Think of these foods as addictive drugs that make you feel ecstatic at first but wreak havoc on your health and well-being in the longer term. The solution is to stay away from them and eat as healthy as you can to protect your gut.


The gut HATES lectins 

You can find out more about lectins in Dr. Steven Gundry’s famous book ‘The Plant Paradox’, but let me introduce them to you in case you have never heard of them before. 

But wait, you may have heard of gluten. Right?

Gluten is just one form of lectins that can destroy our gut lining and cause ‘leaky gut’. A leaky gut is essentially a breach of the gut lining which subsequently loses the ability to keep harmful substances from entering the bloodstream. 

In his book, Dr. Gundry talks about many foods that are otherwise thought of as healthy and which contain these deadly lectins. 

Lesson of the day: Avoid gluten and lectin-containing foods to let your gut thrive. Trust me, it is in your best interest!


Breeding ground for your microbiome

You may have believed your entire life that the human body is made up of cells. While this concept is not entirely wrong, it is definitely incomplete. The human body is ALSO made up of countless single-cell organisms collectively called the ‘microbiome’. In fact, these microbiome exceed human cells by a ratio of 10:1 and are customised for every individual. Your gut hosts the ecosystem that is required for these microbiome to thrive and thereby ensures that they are able to play the critical role they have in maintaining our health.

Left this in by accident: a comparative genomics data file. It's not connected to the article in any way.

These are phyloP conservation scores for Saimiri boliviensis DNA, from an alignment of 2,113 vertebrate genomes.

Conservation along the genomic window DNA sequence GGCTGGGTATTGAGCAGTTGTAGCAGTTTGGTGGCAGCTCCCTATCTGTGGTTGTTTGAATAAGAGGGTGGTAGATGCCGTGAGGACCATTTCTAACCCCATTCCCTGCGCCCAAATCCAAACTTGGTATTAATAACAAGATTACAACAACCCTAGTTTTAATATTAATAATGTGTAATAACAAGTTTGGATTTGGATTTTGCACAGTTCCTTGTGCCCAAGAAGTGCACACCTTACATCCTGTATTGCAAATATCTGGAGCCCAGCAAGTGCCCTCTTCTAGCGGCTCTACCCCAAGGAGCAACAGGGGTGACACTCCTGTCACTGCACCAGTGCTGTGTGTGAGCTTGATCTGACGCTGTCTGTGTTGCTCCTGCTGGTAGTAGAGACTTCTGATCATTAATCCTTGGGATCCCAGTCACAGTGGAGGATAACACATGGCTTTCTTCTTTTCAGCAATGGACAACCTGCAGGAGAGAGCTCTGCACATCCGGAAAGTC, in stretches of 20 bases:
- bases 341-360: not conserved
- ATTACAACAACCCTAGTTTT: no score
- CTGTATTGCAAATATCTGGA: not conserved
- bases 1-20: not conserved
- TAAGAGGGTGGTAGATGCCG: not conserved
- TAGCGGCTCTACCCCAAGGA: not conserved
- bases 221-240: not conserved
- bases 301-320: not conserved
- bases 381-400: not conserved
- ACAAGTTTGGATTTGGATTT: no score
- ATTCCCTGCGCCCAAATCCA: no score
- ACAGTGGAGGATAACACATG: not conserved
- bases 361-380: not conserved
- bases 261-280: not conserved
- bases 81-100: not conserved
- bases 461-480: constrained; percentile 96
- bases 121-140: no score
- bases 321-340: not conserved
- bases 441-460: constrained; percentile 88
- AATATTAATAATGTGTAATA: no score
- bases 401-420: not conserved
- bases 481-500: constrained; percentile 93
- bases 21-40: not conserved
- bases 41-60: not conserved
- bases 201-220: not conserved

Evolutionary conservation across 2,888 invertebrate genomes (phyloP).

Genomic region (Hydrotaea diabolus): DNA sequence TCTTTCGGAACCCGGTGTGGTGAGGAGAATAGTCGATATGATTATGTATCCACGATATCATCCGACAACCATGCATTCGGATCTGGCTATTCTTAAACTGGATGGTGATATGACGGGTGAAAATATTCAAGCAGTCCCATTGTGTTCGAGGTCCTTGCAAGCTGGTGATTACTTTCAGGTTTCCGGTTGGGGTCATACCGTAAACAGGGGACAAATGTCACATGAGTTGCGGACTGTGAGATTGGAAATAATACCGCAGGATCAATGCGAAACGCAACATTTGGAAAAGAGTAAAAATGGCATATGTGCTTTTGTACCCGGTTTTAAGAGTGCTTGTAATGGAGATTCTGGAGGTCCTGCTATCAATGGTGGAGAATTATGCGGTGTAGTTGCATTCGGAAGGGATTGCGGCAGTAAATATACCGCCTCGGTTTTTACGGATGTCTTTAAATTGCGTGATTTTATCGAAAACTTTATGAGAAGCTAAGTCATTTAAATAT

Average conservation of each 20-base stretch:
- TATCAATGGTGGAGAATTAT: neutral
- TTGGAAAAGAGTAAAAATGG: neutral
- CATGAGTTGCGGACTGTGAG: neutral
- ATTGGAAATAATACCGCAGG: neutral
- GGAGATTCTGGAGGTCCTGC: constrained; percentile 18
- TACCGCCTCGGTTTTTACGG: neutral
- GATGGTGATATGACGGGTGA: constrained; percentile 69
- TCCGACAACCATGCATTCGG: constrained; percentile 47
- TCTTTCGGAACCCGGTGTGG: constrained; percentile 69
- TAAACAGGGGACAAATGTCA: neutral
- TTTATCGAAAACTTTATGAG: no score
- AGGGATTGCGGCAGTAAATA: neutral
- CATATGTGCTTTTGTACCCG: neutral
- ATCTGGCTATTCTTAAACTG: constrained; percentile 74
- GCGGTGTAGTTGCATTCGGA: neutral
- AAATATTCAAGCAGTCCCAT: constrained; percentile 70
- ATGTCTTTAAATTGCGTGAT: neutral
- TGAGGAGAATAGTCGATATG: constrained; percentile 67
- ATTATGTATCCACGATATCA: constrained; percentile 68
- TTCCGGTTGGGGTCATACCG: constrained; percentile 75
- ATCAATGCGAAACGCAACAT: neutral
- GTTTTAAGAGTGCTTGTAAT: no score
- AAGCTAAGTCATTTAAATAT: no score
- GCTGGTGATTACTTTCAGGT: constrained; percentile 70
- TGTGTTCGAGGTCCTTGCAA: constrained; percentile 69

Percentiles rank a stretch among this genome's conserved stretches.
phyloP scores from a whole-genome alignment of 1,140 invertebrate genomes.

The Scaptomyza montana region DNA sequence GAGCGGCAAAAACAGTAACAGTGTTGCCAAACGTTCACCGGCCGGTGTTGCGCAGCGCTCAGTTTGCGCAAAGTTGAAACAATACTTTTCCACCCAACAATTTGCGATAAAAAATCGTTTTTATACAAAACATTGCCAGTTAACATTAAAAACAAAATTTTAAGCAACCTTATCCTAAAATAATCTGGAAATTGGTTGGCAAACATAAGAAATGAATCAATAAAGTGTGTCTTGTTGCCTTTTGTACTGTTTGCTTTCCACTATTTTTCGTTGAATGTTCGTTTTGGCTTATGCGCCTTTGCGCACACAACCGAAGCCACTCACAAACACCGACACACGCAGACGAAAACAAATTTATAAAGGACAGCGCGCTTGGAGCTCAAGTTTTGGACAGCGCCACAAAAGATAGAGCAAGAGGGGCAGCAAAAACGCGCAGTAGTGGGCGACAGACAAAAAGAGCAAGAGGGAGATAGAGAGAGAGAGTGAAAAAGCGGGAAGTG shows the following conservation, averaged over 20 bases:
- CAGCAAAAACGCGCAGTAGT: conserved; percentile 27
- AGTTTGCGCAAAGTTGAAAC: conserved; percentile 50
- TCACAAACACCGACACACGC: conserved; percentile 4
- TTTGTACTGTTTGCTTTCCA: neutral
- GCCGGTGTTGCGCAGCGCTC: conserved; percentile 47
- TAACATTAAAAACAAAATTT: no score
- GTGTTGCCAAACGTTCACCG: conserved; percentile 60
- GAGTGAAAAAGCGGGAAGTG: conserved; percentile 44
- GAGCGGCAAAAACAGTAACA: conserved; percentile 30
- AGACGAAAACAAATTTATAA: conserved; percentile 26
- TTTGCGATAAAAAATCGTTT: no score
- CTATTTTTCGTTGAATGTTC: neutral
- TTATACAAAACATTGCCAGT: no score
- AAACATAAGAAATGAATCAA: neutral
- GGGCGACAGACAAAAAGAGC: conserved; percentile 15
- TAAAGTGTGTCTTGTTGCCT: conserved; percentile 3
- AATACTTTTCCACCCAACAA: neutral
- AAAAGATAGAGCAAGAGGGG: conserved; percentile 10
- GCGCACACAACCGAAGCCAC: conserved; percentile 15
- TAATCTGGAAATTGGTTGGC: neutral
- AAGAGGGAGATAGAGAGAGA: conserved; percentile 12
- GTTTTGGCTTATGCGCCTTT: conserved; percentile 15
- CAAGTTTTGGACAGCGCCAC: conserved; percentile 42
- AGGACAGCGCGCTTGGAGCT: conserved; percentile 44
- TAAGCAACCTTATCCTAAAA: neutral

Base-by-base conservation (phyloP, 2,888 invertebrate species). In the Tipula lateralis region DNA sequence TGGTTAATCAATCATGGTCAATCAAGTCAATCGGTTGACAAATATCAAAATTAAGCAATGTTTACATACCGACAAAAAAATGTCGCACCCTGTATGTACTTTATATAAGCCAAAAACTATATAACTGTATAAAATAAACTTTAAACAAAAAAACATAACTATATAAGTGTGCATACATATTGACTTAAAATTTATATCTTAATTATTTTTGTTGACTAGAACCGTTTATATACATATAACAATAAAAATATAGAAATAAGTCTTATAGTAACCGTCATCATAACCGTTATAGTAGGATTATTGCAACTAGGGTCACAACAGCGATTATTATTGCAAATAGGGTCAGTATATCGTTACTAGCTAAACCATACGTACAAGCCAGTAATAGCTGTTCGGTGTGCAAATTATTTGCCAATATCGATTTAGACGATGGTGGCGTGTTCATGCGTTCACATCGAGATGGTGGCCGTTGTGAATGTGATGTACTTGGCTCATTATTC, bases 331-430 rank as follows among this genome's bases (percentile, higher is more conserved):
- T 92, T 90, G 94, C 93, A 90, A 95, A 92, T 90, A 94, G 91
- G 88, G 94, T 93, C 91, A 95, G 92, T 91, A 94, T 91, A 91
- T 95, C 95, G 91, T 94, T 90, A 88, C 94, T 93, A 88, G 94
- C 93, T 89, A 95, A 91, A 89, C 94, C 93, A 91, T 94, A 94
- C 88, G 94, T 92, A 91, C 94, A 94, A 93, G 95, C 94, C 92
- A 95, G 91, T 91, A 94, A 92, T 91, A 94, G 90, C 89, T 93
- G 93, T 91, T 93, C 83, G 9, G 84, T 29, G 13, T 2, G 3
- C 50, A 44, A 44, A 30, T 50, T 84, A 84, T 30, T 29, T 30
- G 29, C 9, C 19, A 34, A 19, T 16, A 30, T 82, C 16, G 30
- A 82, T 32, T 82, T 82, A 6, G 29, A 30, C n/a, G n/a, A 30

While the gut does its part, what you can do is to regularly take prebiotics and probiotics to maintain a healthy balance of good gut bacteria. Additionally, eat a healthy diet that contains resistant starches which your gut microbiome love to feed on.


Gut-brain communication is real

As surprising as it may seem, your gut is connected to your brain through nerve cells that act as a channel of communication between these two vital organs. The gut and brain not only collaborate during the process of digestion but also exchange information about stress levels in the body and mood disorders.